Thursday, August 19, 2010

The Changing Face of Victory

While we're on the subject of Iraq, I would be remiss to let yesterday go by without a word. What was significant about Tuesday, August 17, 2010? On that day, the last units of American combat troops left Iraq, hopefully, for good. We still have 50,000 on the ground, training the Iraqi army, but the women and men whose task it was to engage in battle are on their way home. One soldier was heard, shouting, "We won!"

When I heard the news, I couldn't help but contrast it with the American departure from another war zone. I was in seminary and over lunch a new student with whom I'd become acquainted mentioned he'd been a teacher in Viet Nam, and barely escaped the North Vietnamese takeover in one of the final airlifts out of Saigon. The scene he described was desperate and heartrending -- parents were begging soldiers to take their children to America while they remained behind. I often wonder if he had nightmares and wouldn't be surprised if he did.

Something nags at the back of my mind about using the word "victory" to describe our involvement in Iraq. Maybe it comes about from applying such terms to declared wars with identifiable foes and undeniable outcomes. World War II for example, resulted in our two great enemies becoming two of our greatest allies. Perhaps I'm missing the point, but it's not obvious to me that we've achieved this in Iraq. And that's due, to a certain extent, to the structure of Iraqi society, in which ethnic, rather than national, identity tends to predominate. You can't support one group without alienating the others, nor do they seem able to arrive at common goals. I have an idea it's something we didn't fully anticipate.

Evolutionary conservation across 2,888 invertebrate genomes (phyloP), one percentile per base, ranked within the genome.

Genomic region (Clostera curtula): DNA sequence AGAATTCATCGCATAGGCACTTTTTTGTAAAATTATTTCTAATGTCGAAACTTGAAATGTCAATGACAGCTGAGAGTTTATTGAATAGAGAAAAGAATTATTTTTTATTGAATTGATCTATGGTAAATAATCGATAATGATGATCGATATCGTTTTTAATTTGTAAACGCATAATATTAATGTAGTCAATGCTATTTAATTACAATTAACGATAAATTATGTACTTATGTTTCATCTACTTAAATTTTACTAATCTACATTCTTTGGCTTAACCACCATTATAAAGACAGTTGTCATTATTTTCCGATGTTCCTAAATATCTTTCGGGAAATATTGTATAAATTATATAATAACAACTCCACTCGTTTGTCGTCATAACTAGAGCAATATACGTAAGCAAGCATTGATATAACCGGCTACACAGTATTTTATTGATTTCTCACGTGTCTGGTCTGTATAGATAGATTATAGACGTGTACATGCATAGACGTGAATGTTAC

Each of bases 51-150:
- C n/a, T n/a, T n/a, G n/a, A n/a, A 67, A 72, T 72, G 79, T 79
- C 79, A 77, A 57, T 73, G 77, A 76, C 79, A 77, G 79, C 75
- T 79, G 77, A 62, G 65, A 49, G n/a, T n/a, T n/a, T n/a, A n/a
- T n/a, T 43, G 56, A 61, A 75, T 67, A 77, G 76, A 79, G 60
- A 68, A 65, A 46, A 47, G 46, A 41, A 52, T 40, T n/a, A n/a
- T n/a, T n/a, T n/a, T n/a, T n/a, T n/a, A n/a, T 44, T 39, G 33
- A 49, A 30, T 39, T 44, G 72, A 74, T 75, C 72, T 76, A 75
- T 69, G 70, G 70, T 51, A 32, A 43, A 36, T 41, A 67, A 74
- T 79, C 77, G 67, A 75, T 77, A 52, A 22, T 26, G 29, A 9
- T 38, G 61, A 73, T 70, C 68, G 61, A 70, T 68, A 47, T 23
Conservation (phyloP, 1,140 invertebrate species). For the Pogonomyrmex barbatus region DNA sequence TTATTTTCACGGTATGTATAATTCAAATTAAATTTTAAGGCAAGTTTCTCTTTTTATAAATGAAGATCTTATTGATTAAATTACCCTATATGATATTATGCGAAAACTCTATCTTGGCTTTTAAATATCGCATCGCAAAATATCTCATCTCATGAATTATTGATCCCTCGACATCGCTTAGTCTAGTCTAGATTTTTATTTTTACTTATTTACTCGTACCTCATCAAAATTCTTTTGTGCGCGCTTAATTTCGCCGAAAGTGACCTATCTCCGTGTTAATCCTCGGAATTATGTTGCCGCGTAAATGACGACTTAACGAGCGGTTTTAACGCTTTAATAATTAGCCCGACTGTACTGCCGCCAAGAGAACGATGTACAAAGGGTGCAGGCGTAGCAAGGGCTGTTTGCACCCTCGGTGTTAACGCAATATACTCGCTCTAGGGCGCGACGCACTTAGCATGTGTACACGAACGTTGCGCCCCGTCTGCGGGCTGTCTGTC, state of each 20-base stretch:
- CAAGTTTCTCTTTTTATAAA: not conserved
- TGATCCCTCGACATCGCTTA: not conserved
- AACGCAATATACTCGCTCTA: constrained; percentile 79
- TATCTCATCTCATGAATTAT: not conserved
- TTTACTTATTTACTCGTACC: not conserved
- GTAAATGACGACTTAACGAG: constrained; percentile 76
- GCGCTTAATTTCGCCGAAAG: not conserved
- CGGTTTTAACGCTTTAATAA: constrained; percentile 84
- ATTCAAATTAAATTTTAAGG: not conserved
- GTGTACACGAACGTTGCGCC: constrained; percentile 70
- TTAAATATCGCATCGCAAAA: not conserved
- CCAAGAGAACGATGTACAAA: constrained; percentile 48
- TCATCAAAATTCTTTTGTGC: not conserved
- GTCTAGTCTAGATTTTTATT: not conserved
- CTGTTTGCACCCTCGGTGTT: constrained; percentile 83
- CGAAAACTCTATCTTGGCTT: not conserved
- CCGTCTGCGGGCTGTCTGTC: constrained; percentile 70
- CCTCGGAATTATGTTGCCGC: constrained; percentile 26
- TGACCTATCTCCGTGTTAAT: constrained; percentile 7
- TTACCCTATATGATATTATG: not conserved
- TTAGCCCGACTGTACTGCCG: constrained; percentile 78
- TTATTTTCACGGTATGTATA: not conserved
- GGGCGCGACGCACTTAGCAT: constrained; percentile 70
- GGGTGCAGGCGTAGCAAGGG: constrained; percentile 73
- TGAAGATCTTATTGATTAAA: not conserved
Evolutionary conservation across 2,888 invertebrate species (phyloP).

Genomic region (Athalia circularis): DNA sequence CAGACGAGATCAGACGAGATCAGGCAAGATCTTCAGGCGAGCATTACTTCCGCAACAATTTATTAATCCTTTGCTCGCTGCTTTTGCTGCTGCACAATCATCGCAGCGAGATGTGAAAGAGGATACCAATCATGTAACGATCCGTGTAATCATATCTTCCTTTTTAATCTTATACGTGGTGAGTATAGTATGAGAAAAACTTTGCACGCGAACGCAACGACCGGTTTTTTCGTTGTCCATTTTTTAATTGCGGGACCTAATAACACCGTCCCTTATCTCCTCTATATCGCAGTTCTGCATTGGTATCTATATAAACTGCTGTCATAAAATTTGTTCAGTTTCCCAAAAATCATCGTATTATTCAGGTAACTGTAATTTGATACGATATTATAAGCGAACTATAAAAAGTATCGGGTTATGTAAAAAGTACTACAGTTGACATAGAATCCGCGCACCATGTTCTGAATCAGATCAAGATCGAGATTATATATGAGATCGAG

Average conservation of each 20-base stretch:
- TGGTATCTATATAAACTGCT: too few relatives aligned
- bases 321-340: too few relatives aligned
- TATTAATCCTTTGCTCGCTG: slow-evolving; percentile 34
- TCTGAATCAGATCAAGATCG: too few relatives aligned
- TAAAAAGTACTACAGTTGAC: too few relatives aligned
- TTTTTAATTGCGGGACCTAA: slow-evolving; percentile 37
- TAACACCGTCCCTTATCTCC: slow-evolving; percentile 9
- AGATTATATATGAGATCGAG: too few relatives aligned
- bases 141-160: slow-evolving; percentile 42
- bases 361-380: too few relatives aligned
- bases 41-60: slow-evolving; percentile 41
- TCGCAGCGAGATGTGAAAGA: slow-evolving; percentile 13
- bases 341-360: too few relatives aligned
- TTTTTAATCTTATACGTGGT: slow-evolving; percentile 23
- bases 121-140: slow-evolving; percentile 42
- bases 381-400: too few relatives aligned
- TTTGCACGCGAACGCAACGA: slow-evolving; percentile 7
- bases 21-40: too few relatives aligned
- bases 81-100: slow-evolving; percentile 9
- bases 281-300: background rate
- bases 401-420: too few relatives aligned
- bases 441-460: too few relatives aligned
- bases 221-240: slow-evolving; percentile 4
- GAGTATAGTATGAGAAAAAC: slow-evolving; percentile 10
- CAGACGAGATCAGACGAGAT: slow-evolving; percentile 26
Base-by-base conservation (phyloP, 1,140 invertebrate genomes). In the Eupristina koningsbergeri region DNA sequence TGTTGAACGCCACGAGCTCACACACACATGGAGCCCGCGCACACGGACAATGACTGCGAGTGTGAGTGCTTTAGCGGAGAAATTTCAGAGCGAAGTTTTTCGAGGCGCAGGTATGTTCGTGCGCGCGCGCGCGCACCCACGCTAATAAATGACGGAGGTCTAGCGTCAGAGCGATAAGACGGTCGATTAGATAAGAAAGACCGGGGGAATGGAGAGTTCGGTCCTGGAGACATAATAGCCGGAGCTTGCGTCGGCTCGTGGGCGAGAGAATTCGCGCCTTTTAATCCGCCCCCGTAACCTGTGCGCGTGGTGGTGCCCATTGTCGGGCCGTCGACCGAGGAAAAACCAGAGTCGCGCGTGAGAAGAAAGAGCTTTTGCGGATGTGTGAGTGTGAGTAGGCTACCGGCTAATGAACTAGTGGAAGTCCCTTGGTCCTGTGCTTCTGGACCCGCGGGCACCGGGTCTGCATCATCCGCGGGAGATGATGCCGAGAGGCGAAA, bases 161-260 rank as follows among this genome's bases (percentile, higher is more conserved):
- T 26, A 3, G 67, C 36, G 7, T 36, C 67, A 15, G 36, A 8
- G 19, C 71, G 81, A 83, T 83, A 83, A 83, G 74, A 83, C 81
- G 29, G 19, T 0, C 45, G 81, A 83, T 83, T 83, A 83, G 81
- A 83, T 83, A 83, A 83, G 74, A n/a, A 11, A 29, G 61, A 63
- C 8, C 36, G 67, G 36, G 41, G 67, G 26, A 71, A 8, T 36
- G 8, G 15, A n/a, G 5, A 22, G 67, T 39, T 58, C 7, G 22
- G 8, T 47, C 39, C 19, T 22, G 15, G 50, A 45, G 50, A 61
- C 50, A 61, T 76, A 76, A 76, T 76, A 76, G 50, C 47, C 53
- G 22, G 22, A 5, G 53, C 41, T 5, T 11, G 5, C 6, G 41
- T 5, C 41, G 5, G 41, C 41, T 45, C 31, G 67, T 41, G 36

All this leads me to wonder if we're not witnessing the changing face of victory. If we can leave a war zone without doing so by the skin of our teeth, as in Viet Nam, does that now constitute "winning?" Can we expect more then the retention of our national pride? Once more, this is the problem inherent in situations that not only begin but end ambiguously. At what point can you declare them to be truly over? Are they ever?

I think time will show the psychology of the Iraq war has been characterized by projection and displacement. Projection because some are prone to identify oppressed peoples as the modern equivalent of our 13 colonies in 1776. Without examining the structure of a society and its capacity for self-government, they presume people will function in the same way as our forebears, and like it or not, this may not be true. Displacement because, unable to locate and punish the specific perpetrators of 9-11, our wrath was transferred to a more accessible target deemed blameworthy. As a psychological defensive strategy, displacement makes us feel better, but it doesn't eliminate what triggered our feelings to start with.

I don't know what history will say about the past eight years, but it will be an interesting read. We'll take sides, debate, and dispute until we're blue in the face, but unless we figure out how to live in a world that doesn't necessarily work like we're accustomed to thinking, we could easily create more problems than we solve. As I said two days ago, the international community has lost much of its blackness and whiteness, meaning we have to become more adept at visualizing the gradations between shades of gray. Those who can do so, and do so well, are the ones to whom everyone else will turn for leadership.

(Creative Commons image of Sailor Kissing Girl by Michael of San Diego via Flickr)
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